There is an opioid epidemic in the United States, with a death toll comparable to 9/11 every three weeks.
The president recently said he would declare it a national emergency and, last month, his specially appointed opioid commission released recommendations to address it. The focus of both was triage, which makes sense. When your house is on fire, your first step should be to run outside and find a bucket of water.
However, then what?
America’s “house fire” didn’t accidentally start on its own. There was a spark at its center. Unless we talk about that spark, too, new fires are going to erupt.
The pharmaceutical industry and health care professionals didn’t create the opioid epidemic by producing and prescribing medications for allergies or heartburn. They created it by producing and prescribing medications for pain.
Those medications weren’t given to a few thousand people, but to hundreds of thousands who were (and still are) showing up in doctor’s offices in so much pain they’re unable to live their lives.
One of the reasons why we have an opioid epidemic is because we have a pain epidemic — and no one wants to talk about it.
We can’t just take away opioids with the assumption that people in pain will just use “other stuff” to get better. The “other stuff” doesn’t really exist.
We used to have more clinics that took a multidisciplinary approach to pain management, but we closed many of them after opioids hit the market.
We also stopped educating doctors on how to treat pain without the use of these drugs.
Basically, over the past few decades, we dismantled much of our infrastructure for treating pain, thereby creating a system in which opioids were people’s only safety net.
If we take that safety net away, we need to be clear that there is currently nothing with which to replace it:
• Medical marijuana remains illegal or ridiculously hard to obtain in most states.
• Insurance often does not cover nondrug therapies such as acupuncture, chiropractic or massage.
• Doctors often lack the training and expertise to give advice on nontraditional treatment options such as hypnosis, biofeedback, EMDR (eye movement desensitization and reprocessing) or meditation. When they do, there’s usually no guidance on how, when, where, how much or how often to do these things.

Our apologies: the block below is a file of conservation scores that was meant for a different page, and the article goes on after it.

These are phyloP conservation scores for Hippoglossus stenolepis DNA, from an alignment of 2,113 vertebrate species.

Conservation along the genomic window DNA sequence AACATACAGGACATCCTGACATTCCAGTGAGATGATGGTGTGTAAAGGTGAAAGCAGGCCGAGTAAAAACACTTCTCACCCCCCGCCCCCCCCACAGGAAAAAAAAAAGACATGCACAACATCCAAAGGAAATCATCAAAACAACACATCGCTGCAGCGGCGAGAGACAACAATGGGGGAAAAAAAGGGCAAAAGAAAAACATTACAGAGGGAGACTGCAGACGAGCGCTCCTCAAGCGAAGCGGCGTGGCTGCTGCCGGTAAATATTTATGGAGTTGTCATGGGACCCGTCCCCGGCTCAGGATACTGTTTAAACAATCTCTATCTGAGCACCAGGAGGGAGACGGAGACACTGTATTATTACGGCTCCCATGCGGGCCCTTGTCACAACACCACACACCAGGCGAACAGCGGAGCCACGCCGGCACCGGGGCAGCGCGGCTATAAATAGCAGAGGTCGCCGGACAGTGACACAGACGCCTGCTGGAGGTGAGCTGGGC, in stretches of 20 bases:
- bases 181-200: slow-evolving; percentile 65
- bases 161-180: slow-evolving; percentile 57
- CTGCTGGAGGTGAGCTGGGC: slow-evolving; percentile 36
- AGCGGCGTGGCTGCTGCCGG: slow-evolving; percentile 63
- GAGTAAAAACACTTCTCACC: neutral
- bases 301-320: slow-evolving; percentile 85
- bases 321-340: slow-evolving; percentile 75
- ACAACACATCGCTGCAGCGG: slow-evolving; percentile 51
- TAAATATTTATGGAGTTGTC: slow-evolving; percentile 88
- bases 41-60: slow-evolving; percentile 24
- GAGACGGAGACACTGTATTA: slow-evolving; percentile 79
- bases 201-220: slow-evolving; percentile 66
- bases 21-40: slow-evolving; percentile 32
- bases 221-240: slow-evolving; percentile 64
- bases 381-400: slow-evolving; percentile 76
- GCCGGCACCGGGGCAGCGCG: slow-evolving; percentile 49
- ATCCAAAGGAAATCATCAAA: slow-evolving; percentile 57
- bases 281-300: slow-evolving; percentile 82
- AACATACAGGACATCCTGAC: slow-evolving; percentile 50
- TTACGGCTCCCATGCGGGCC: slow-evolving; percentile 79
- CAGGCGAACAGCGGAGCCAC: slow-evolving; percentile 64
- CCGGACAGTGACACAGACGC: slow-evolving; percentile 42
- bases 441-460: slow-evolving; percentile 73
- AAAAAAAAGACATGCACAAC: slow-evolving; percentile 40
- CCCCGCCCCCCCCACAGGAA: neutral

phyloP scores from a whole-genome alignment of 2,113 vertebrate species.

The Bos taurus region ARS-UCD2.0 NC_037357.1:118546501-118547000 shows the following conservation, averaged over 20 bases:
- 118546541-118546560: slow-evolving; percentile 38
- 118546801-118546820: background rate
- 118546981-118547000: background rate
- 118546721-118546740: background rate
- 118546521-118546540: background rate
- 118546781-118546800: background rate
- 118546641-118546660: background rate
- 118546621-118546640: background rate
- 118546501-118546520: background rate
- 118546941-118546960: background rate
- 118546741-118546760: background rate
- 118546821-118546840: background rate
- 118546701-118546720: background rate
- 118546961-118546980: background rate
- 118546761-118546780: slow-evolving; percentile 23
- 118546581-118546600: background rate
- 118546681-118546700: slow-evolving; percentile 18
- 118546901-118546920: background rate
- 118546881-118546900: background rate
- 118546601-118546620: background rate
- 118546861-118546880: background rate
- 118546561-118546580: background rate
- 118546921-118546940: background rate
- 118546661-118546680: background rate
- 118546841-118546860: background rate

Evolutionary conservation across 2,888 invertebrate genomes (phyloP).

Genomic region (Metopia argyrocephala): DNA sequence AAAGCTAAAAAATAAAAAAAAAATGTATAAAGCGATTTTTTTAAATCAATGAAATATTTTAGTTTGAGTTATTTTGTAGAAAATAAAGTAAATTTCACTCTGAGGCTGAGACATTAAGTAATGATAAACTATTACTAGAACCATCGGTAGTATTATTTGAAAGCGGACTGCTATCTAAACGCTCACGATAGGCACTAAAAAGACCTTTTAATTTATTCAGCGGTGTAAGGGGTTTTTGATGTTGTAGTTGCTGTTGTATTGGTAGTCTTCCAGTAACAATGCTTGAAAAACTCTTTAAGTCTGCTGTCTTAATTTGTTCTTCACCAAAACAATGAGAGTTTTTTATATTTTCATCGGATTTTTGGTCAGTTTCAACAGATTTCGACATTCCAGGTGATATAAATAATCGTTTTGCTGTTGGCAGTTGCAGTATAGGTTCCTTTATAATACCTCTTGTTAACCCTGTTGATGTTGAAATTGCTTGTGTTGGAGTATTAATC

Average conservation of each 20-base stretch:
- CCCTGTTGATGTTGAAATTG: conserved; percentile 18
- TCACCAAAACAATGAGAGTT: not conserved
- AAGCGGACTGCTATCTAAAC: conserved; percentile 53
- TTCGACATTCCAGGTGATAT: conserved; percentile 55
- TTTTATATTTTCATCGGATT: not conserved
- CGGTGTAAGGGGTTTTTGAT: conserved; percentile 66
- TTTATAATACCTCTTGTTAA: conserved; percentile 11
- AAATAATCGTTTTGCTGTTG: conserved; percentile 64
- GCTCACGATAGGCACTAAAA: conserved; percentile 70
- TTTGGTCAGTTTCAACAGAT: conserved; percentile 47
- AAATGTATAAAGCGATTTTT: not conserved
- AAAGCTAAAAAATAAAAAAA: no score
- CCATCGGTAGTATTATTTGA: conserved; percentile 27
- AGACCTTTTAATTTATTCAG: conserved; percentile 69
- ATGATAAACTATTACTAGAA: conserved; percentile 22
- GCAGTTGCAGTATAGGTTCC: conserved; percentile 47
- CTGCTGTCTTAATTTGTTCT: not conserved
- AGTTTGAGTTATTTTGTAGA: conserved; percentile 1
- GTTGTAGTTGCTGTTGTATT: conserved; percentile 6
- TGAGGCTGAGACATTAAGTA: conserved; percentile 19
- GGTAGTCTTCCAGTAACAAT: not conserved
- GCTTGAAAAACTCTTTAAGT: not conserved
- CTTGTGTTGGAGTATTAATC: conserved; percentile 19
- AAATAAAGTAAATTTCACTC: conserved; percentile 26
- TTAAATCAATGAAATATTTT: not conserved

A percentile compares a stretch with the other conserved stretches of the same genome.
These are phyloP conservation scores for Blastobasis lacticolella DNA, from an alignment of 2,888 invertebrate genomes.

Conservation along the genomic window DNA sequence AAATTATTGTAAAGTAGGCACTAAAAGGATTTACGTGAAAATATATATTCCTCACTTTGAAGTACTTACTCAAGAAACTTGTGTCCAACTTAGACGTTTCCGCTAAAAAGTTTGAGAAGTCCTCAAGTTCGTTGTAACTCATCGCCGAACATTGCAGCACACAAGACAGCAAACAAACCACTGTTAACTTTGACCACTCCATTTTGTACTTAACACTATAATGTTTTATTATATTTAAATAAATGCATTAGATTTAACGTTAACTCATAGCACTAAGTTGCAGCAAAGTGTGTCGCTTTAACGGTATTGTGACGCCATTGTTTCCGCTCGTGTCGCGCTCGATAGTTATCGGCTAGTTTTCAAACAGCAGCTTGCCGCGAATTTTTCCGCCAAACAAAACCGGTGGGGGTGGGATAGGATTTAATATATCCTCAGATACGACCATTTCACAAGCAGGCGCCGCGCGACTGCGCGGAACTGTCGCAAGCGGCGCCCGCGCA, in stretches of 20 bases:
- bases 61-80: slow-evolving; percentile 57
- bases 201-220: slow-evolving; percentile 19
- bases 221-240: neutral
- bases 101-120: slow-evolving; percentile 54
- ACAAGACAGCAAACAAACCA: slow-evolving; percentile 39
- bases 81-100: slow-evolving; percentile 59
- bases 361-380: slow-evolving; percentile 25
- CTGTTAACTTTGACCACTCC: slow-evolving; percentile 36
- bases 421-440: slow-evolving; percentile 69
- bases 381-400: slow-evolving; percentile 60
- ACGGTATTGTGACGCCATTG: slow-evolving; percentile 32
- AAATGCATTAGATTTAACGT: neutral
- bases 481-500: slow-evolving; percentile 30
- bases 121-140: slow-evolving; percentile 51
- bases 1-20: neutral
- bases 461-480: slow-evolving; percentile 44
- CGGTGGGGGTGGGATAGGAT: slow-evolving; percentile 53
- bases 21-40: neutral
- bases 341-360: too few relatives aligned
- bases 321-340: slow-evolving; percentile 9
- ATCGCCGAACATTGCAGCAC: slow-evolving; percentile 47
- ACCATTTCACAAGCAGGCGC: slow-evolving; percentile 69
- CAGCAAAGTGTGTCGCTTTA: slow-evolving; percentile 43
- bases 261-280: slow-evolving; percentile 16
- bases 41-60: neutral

• People with chronic pain, injuries and/or conditions often require special attention or accommodations for pain-relieving exercise programs like yoga, Pilates, water therapy or strength training. As a result, the classes they attend are often harder to find and/or afford.
Replacing the pain safety net won’t require us to fix one of these options but all of them. Because alone, none of these options is as powerful as opioids, but combined (and also incorporating mental health care and support), they are even more effective in recovering from chronic pain than opioids alone.
The problem is, that kind of multidisciplinary approach to pain management takes a ton of resilience and resources, both of which people in pain have in short supply. They’ll need help to pull it off.
Thankfully, help is out there. In 2010, the National Institutes of Health contracted with the Institute of Medicine to study pain and come up with ideas to help people recover from it. The result was the creation of a national pain strategy.
The strategy was a good first step. However, it’s one we haven’t finished taking.
The strategy is going to take time to implement, and some of its recommendations are getting more attention than others. (Why address complex, long-term changes to our health care system when you can just declare war on opioids and win votes and headlines instead?)
Whether we are able to follow through on all of the strategy’s recommendations or not, at the very least we must start talking more about the needs of people with pain. Because just focusing on stopping the flow of drugs without addressing why people needed those drugs in the first place is punishing people in pain.
Eliminating opioids may help us put out a fire, but it’s also going to leave hundreds of thousands of people burned.
Jennifer Kane, of Minneapolis, is an author and advocate for people with chronic pain.